We have had a couple hatches of Mountain Bluebirds this summer, and the new crop has been learning to forage on their own this week. I try to keep a ground-level pan of water filled for drinking and bathing, and the youngsters readily use it. They tend to be pretty skittish, but this evening they seemed to want a bath more than they wanted to distance themselves from me and my camera! One would think that a bird as beautiful as the Mountain Bluebird would have an incredible song and vocals, but that isn’t really the case. It is not that their song is bad, it just isn’t very musical. Typically they are most vocal in the morning, but on a cool evening they will break out in song…as it were.
Sing unto him a new song: play skilfully with a loud noise. Psalm 33:3
From J. Vernon MeGee’s Thru the Bible: We are to sing a new song unto the Lord. What is that new song? Several psalms speak of a new song that will be sung in the future. I think when the time comes to sing that new song there will be new singers also. I am going to have a new body, and I think I will be able to sing. I hope the Lord will let me sing in heaven. Revelation 5:9 says, “And they sung a new song, saying, Thou art worthy to take the book, and to open the seals thereof: for thou wast slain, and hast redeemed us to God by thy blood out of every kindred, and tongue, and people, and nation.” The psalmist exhorts us to sing a song of praise to God because He is our Creator, but the new song we will sing in heaven will be because the Lord Jesus Christ is our Redeemer. In Revelation 14:3 we read, “And they sung as it were a new song before the throne, and before the four beasts, and the elders: and no man could learn that song but the hundred and forty and four thousand, which were redeemed from the earth.” A new song will be sung in the future.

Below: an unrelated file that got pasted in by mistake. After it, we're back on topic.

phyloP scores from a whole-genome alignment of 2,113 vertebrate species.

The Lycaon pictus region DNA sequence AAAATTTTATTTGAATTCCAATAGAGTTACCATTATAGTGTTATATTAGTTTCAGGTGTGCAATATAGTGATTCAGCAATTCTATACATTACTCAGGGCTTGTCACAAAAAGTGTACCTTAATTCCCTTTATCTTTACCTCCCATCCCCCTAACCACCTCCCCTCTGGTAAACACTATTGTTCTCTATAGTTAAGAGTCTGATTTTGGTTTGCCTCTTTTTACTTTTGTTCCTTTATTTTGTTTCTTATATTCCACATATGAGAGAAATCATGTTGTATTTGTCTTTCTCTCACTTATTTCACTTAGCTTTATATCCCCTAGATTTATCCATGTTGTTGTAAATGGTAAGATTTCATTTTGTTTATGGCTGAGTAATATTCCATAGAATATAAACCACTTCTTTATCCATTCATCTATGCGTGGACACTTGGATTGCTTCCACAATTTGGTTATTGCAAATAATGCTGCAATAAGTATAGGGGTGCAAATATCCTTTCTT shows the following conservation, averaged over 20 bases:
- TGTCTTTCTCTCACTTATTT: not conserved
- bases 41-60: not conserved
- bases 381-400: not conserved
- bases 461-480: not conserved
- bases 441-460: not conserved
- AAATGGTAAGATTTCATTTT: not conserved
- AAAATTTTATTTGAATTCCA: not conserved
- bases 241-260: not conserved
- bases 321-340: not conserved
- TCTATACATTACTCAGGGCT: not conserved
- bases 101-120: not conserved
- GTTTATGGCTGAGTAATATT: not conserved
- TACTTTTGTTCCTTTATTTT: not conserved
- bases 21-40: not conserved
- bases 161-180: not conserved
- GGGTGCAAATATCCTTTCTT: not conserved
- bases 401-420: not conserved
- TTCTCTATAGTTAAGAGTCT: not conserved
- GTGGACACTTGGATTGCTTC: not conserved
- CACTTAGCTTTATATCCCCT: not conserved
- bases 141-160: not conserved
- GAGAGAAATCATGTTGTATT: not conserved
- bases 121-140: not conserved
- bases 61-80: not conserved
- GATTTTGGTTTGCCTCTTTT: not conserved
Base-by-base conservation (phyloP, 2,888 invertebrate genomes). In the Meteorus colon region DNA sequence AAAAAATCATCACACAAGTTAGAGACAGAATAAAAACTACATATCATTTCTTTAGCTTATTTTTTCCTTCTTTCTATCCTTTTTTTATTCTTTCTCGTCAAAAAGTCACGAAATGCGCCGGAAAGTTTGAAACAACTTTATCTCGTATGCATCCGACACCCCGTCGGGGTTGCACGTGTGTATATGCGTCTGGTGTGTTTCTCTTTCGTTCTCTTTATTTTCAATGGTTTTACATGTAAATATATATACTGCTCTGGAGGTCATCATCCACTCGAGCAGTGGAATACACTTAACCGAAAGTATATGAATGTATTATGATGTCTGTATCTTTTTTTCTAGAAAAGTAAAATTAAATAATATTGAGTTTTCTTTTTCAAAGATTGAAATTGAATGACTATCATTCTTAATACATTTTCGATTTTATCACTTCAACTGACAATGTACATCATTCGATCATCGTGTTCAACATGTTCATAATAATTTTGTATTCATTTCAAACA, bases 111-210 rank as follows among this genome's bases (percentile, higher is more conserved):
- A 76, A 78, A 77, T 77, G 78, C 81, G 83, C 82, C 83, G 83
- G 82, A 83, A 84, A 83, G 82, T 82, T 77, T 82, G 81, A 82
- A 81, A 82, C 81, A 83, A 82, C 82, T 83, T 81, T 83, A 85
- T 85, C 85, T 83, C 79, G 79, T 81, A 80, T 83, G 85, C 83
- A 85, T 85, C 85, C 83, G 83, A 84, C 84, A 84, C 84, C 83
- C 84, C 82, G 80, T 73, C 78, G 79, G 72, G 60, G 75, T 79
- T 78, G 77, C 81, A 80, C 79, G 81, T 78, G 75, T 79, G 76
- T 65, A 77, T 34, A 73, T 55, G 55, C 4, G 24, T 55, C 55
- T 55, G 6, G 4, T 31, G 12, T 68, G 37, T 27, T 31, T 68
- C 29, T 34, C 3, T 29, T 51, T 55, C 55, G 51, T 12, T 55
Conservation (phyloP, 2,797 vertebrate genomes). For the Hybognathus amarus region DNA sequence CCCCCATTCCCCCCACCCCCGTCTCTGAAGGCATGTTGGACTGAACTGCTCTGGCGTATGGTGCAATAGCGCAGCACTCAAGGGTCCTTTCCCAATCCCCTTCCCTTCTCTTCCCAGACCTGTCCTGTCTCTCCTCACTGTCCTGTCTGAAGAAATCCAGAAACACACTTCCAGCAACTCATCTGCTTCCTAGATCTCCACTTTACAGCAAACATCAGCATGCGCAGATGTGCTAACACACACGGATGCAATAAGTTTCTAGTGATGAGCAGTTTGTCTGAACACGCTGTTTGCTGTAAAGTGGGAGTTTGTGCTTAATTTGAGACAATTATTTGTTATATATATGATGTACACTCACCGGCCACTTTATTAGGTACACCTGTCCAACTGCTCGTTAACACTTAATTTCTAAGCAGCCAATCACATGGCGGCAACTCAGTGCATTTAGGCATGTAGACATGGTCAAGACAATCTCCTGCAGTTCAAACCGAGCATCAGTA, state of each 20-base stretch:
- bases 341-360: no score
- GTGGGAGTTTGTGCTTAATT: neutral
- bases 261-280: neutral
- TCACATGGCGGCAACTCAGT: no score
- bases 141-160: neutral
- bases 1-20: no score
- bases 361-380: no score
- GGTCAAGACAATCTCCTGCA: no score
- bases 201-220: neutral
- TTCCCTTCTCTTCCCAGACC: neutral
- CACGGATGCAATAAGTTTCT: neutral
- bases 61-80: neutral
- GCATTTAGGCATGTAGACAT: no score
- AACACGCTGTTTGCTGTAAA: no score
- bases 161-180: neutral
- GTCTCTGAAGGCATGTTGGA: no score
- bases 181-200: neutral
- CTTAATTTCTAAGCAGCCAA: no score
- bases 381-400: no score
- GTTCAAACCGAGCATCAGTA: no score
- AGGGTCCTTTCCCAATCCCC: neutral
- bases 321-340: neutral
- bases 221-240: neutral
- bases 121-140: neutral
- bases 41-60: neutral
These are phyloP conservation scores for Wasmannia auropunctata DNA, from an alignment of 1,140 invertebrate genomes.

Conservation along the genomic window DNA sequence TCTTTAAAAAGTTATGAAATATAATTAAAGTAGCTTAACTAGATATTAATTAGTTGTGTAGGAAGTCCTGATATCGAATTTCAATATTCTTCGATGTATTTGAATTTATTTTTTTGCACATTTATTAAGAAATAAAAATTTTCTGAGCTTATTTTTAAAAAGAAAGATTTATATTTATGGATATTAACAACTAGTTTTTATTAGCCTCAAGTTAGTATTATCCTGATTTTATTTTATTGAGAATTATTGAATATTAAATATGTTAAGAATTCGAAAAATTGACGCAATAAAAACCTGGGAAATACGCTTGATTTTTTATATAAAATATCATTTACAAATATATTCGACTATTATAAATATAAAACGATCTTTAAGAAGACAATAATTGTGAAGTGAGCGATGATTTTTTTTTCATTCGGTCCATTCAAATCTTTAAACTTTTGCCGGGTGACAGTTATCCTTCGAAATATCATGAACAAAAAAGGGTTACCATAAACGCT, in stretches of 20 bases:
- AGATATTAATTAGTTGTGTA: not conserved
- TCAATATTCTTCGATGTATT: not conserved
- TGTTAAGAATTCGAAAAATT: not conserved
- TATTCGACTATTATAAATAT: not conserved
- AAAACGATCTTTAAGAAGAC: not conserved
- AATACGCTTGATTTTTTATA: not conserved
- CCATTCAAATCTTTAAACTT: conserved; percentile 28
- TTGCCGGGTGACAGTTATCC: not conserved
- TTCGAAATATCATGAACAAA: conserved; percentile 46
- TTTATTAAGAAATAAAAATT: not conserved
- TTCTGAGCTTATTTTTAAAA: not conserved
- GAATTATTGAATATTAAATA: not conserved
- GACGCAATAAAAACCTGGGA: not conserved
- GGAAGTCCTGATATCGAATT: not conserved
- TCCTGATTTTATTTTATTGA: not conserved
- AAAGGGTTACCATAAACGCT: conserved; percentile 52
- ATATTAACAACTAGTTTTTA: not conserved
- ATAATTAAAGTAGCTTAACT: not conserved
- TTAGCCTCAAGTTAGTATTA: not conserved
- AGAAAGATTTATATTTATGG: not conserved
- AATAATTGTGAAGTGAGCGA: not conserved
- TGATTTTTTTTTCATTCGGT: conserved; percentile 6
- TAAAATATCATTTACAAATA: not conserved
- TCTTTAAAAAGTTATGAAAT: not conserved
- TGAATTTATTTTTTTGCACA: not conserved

“Be not afraid, you wild beasts of the field, for the pastures of the wilderness have sprung up and are green…” Joel 2:22a
We don’t usually see very many elk along the highways until Autumn, when the rut begins and breeding season commences. Just yesterday, on a trip to Lewistown, we were blessed with front row seats for a viewing of about a dozen bull elk, with antlers still in velvet. They were sparring and chasing each other playfully as they traveled out of the timbered Snowy Mountains and through a hay field. Until breeding season this bachelor group will likely hang together, but that all ends when the race to sire next year’s crop starts.